RLS is a neurologic condition that affects sleep and daytime functioning. The underlying cause is believed to involve abnormalities of iron and dopamine metabolism. Patients with RLS may have a compelling urge to move their legs, which worsens at night. Patients with RLS may have difficulty describing their symptoms and may present with daytime fatigue and general sleep difficulties.
The prevalence of RLS is believed to occur in 5-10% of the U.S. population. The prevalence increases with age and women are more likely to report symptoms. RLS is likely an under reported cause of insomnia related symptoms, chronic fatigue and mood disturbance.
Diagnostic criteria include- unusual urge to move limbs, active movement of limbs relieves the urge, rest brings on the urge and nighttime symptoms are worse than daytime symptoms. Most people report that the urge to move the limb is a sensation deep in the leg, but not a cramp. The legs are the primary focus, but the arms, back, and head can be involved. The spouse is often the one that forces the patient to seek help for the nighttime jerky movements. The history is often all that is needed to make the diagnosis of RLS. Medication history is helpful since some medications can aggravate RLS. Some of the common drugs that may worsen the condition are: Reglan, SSRI antidepressants, the TCA antidepressants, calcium channel blocker anti hypertensives and anti seizure medications. Alcohol and caffeine may worsen the condition. Moderate exercise before bed may decrease symptoms.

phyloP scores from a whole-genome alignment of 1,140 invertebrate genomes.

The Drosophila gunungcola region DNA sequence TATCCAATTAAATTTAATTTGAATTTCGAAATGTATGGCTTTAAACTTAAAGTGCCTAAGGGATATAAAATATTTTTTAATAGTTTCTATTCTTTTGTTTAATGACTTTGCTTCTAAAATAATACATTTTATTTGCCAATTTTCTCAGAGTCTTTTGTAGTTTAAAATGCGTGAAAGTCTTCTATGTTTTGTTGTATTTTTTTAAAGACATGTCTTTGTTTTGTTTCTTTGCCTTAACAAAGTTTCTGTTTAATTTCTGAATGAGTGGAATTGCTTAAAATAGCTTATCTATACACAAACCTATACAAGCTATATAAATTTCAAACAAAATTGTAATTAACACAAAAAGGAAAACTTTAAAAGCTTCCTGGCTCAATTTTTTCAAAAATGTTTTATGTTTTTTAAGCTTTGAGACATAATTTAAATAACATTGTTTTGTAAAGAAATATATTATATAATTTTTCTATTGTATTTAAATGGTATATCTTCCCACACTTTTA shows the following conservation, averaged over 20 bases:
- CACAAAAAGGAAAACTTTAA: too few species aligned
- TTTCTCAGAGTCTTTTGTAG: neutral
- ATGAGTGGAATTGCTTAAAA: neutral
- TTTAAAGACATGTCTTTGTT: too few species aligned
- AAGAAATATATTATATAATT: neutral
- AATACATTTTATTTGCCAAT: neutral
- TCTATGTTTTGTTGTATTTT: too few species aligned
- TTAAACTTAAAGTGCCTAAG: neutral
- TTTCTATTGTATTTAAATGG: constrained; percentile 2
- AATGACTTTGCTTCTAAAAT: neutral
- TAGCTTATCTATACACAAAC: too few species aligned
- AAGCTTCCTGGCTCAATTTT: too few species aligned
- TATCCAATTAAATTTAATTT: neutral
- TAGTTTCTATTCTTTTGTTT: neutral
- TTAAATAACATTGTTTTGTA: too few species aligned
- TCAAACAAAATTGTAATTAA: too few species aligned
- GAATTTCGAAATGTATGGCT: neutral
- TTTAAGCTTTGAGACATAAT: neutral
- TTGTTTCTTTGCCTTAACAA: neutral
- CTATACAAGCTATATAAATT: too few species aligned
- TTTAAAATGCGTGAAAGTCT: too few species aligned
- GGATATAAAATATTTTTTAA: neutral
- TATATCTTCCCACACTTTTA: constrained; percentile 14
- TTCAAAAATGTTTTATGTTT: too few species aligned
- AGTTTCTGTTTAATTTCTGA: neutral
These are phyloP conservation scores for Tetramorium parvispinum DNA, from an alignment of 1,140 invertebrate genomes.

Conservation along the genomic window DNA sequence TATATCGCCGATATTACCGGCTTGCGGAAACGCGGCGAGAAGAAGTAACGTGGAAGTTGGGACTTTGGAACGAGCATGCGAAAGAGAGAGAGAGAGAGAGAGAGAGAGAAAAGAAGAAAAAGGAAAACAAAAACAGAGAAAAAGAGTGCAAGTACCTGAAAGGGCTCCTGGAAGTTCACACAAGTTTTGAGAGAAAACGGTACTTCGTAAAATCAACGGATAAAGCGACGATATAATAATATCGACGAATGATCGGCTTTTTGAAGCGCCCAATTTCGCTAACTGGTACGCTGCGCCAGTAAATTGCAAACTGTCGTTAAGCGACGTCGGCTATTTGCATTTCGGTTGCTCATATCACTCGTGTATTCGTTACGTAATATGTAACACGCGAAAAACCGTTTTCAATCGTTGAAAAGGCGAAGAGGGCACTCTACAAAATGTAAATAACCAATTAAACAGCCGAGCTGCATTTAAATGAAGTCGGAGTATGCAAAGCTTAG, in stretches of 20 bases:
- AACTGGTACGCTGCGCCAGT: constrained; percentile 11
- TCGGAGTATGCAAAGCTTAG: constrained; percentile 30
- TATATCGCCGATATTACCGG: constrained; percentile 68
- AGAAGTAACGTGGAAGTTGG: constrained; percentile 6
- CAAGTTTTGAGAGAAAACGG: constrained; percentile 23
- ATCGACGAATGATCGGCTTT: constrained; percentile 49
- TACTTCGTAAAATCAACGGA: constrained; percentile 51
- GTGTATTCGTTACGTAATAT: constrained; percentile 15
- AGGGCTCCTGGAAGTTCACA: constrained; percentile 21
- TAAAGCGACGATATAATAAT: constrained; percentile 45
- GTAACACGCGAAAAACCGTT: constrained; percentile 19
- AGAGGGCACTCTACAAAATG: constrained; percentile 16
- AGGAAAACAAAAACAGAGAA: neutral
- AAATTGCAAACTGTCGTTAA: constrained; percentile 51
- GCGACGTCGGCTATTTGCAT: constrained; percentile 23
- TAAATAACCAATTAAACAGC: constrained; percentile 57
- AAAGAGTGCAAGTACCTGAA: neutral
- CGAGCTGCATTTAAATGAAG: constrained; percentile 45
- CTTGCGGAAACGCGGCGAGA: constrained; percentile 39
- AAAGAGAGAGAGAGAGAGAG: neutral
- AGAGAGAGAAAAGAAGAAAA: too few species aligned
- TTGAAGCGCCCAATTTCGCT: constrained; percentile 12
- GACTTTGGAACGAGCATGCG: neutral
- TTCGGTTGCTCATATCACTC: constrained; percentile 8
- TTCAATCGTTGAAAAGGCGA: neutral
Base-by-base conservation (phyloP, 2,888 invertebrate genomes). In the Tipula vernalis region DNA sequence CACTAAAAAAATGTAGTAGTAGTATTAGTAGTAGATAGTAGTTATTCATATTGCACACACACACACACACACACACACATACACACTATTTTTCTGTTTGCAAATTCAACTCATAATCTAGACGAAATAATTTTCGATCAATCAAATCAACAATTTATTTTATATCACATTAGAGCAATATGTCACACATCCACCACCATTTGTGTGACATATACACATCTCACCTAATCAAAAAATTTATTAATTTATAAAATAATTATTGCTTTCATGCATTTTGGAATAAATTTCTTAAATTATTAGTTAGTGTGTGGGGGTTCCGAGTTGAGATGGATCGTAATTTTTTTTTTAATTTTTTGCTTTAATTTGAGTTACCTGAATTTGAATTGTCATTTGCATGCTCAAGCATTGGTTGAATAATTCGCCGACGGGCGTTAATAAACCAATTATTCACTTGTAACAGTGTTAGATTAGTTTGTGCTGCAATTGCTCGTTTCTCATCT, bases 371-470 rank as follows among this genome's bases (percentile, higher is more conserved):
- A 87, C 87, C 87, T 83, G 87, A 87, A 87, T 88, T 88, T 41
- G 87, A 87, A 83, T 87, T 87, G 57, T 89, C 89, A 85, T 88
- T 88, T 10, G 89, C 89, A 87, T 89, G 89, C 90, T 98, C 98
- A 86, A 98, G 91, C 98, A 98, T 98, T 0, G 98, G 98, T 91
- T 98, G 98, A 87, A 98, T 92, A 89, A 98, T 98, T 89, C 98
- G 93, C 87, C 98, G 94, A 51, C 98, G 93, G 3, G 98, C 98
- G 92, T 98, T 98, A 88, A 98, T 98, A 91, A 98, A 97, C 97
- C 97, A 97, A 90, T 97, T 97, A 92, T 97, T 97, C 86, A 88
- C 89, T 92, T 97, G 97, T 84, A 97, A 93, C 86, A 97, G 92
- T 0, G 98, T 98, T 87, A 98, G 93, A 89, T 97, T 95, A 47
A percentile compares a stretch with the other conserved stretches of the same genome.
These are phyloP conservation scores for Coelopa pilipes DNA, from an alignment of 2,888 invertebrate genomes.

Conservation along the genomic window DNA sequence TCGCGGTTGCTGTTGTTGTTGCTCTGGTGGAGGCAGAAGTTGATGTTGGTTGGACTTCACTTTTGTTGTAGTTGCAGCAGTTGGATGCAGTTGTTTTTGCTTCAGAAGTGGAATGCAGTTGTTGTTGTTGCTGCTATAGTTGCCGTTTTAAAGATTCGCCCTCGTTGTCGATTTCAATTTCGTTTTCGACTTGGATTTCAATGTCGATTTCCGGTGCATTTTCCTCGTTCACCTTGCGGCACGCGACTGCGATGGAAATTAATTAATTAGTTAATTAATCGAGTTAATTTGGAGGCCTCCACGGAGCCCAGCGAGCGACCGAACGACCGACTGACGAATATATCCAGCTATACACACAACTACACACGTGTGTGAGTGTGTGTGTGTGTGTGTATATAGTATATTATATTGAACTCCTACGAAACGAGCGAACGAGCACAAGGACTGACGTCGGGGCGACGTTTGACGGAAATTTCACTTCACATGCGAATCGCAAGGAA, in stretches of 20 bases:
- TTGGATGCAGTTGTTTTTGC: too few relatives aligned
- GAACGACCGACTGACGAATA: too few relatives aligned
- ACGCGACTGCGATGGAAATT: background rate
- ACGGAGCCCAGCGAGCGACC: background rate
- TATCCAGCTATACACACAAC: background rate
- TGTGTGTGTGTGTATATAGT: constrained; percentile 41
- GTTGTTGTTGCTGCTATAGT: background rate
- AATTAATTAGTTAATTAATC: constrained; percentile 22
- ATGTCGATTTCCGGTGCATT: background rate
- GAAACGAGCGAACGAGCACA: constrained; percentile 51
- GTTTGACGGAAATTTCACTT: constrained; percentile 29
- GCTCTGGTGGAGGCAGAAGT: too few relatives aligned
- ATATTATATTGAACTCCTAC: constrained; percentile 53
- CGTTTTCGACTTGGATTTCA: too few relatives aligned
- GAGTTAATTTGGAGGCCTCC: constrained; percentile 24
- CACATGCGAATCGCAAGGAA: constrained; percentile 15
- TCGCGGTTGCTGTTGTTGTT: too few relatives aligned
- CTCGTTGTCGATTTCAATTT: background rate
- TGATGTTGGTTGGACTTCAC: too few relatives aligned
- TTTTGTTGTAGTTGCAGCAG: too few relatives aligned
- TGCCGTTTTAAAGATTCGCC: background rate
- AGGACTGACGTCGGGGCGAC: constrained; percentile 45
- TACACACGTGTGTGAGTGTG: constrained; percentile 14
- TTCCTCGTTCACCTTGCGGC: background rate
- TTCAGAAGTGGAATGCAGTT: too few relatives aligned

Treatment of RLS includes avoidance of medications, alcohol and caffeine. The four main groups of medications found to be useful in the treatment of RLS are: Dopamine agents (Mirapex and Requip), Benzodiazepines (Klonopin, which is clonazepam), Opioids (Codeine, Methadone), and anitepileptics (Neurontin, which is gabapentin, and Topomax). The dopamine agents are considered to be the first line treatment for RLS. They appear to be the most effective for mild, moderate or severe RLS. This class of medications is also used in the treatment of Parkinson’s disease. However, no link between RLS and Parkinson’s disease has been discovered.
Mark Smith, MD
https://www.macgregormed.com//wp-content/uploads/2013/02/MacGregor-mu.jpg00Mark Smithhttps://www.macgregormed.com//wp-content/uploads/2013/02/MacGregor-mu.jpgMark Smith2006-03-13 02:01:472020-03-20 07:15:19Restless Leg Syndrome